Well, I have a Twitter account now (@GallantPress), and I’m learning how to use it to connect with people—people I know, people I don’t know but would like to get to know, people I don’t know and from reading their Tweets would never want to know! I wasn’t breathlessly anxious to jump into Twitter at first, but I have to admit that there is a certain fascination in reading short things that various people find important enough to say to the world.

Anyway, I will be Tweeting “here and there, now and then, to this one and that one.” And the first person who Tweets me back, or comments here on my blog, with the correct source of that quote will get a prize. I’m not sure what, yet, since I just thought of this, but something trivial and commercially worthless (remember, it’s the thought that counts).

I will give you only one hint: it has nothing to do with anime.

And tell your friends, I’d love to start getting more followers.

Tuesday, June 14, 2011

Up and Ready

My book Memograms: The Fun Way to Remember Hard-to-Spell Words is now available at Amazon, Barnes & Noble online, and the Apple iBookstore. Click any of the links in the text above or on the pictures to the right to go to those stores. It’s only 99¢ everywhere.

I took the extra time to specially format my book to work on all reader devices and smart phones, so you shouldn’t have any trouble viewing it, whether you have an Android, a Blackberry, a Sony, a Kobo, a Nook, an iPad, or any of the desktop apps that simulate an eReader on your computer. And it works in either black-and-white or color.

One place that it is not available is Smashwords. That is deliberate on my part. The extra trouble that I take to format my books correctly is not available to me if I distribute through Smashwords. They insist that writers send them a Word file, which Smashwords then runs through their own formatting program called “The Meatgrinder.” The results (which I have repeatedly looked at in books from other authors) are… to put it politely… less than “ideal.” They’re sometimes even less than that. However, in all fairness to Mark Coker (the owner of Smashwords) and his team, that may be partially the fault of the authors and how they format the Word files that they send to Smashwords.

I have read post after post on blogs from people who are just crying because they are desperate to figure out how to do their formatting. They have tried this-and-that and are just lost! I’ve also read posts from other people who have told them this-and-that to (supposedly) help them out, and their directions sound like advanced physics.

To see if I can help to remedy the situation, I am writing a new book. It’s called From Idea to E-Book: a 1-2-3-Easy Guide. It will tell you how, in a series of easy step-by-step instructions, how you can format your book to be the best that it can be for the widest variety of devices. It is really not that hard to do, but it is specific! You can’t be sloppy. But, if you can follow simple directions exactly, you can do it, and I can help. I have been both a computer systems engineer and a teacher of computer classes. I know how to make computer programs work and I also know how to make computers users understand new concepts and new ways of doing things. So I think that, if you want to learn how to format an e-book, and the other places you’ve looked haven’t helped very much, my book will be for you.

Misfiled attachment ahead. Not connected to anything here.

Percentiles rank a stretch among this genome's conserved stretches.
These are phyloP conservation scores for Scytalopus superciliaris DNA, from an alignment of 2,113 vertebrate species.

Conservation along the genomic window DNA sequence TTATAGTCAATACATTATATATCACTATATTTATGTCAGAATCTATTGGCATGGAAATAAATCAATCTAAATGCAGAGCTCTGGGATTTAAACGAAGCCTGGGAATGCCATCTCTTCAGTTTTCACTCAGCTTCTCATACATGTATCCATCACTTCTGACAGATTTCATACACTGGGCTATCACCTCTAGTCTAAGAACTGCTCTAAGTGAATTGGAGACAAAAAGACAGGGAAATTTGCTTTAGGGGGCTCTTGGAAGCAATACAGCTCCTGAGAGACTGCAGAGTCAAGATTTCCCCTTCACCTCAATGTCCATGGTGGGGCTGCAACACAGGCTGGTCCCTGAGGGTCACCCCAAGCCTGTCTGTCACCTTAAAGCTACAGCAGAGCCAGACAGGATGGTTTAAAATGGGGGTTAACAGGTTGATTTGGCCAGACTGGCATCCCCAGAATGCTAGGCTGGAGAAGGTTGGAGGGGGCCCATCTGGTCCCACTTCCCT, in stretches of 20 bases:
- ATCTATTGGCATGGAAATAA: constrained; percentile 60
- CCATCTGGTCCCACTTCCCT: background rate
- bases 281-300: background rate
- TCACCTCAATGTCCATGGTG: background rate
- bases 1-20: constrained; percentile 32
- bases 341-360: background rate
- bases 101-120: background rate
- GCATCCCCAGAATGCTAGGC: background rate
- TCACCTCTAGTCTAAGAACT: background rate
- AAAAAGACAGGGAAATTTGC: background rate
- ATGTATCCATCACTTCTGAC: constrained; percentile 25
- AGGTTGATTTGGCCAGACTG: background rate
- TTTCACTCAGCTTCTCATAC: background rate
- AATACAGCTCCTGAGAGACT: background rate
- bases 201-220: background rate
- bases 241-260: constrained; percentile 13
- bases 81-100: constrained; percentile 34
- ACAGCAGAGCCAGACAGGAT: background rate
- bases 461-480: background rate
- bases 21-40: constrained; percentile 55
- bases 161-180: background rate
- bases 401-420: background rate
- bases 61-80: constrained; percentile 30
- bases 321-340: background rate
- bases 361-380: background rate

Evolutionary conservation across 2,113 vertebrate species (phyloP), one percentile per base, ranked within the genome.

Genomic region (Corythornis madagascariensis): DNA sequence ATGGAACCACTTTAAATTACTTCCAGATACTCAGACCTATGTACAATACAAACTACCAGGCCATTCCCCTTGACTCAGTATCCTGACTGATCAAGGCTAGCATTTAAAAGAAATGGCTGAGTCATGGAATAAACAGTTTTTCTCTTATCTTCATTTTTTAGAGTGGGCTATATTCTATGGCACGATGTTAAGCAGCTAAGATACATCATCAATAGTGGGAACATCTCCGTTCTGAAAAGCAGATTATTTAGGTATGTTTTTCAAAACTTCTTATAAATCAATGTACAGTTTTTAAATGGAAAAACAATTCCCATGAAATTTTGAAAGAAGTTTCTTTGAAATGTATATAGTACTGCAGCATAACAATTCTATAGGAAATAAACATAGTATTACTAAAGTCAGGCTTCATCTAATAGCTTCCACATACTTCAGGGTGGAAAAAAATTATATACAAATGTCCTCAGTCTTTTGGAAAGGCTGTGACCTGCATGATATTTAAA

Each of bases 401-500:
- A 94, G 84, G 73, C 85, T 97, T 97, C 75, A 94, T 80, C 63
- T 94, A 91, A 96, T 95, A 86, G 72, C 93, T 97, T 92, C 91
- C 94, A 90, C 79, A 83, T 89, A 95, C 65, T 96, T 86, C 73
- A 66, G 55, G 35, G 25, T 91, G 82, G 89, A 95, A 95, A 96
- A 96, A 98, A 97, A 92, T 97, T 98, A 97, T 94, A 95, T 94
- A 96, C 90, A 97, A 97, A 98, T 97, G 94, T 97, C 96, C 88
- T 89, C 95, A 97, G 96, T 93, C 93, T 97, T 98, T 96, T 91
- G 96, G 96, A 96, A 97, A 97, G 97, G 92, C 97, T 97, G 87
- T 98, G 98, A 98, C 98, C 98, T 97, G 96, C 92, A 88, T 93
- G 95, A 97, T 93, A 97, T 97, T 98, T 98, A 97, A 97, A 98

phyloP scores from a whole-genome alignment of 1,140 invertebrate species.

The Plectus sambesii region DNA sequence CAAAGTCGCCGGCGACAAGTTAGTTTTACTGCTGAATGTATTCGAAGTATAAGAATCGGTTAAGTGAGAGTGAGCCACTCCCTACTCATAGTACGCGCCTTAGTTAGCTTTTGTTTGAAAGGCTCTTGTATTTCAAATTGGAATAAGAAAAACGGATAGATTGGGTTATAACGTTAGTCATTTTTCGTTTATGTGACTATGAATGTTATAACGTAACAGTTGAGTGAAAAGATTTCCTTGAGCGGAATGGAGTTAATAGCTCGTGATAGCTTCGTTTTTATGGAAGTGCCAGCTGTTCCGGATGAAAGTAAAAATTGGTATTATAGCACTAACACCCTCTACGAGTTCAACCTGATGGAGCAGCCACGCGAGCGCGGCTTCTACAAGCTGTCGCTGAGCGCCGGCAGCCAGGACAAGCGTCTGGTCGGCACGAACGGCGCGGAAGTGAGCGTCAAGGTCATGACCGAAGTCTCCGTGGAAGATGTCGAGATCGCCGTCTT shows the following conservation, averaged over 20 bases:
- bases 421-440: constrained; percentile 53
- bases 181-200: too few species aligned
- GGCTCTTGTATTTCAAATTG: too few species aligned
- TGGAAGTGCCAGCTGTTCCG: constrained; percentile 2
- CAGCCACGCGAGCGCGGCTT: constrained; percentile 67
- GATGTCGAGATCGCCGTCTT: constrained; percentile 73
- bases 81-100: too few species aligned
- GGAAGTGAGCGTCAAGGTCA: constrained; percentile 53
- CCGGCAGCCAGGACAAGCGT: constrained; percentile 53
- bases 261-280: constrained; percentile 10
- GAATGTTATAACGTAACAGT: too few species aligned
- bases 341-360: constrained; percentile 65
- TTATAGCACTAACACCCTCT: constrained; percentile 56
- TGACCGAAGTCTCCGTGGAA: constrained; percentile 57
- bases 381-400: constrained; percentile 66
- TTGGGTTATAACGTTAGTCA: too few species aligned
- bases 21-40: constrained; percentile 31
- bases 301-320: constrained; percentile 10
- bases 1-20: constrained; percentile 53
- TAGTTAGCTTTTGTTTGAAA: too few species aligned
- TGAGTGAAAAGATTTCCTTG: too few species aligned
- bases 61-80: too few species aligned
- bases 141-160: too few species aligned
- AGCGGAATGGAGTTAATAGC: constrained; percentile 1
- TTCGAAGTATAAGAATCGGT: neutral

I will keep you posted here how it’s coming along and when it will be ready. Stay tuned, and if you know of other people who might need a book like this, send them over here, too.

Sunday, June 5, 2011

Memograms Is Published

My first e-book to be published is now available on Amazon and at Apple’s iBookstore, and it will be available on the Barnes & Noble web site in a few days. I’m also working on getting it on the Sony Reader Library and at Kobo. It’s called Memograms: The Fun Way to Remember Hard-to-Spell Words, and it’s published by my own publishing company, Gallant Press.

From the description: “Memograms: The Fun Way to Remember Hard-to-Spell Words is a collection of humorous mnemonics (memory-helpers) for 120 of the most difficult words to spell. Each word is presented with an accompanying anagram (a rearrangement of its letters) that is not only linguistically correct but is also sometimes eerily related to the original word (“aspirin” becomes “I sprain”). These are followed by an often funny sentence that uses both the original word and its anagram. Finally there is a short definition of the original word. All of which is designed to help the reader conquer some of the most formidable “spelling demons” in the English language.”

It costs 99¢ and is a great little book to have handy on your smartphone. If you have any particular words that just drive you crazy with their spelling (mine was “dictionary” for years), and if you’ve ever been in a situation where your spelling checker wasn’t helping you—they truly don’t always work and you sometimes find yourself without one available—there is a Memogram to help you. I’ve collected a first 120 of them here in this book; I’m working on volume two, More Memograms, now.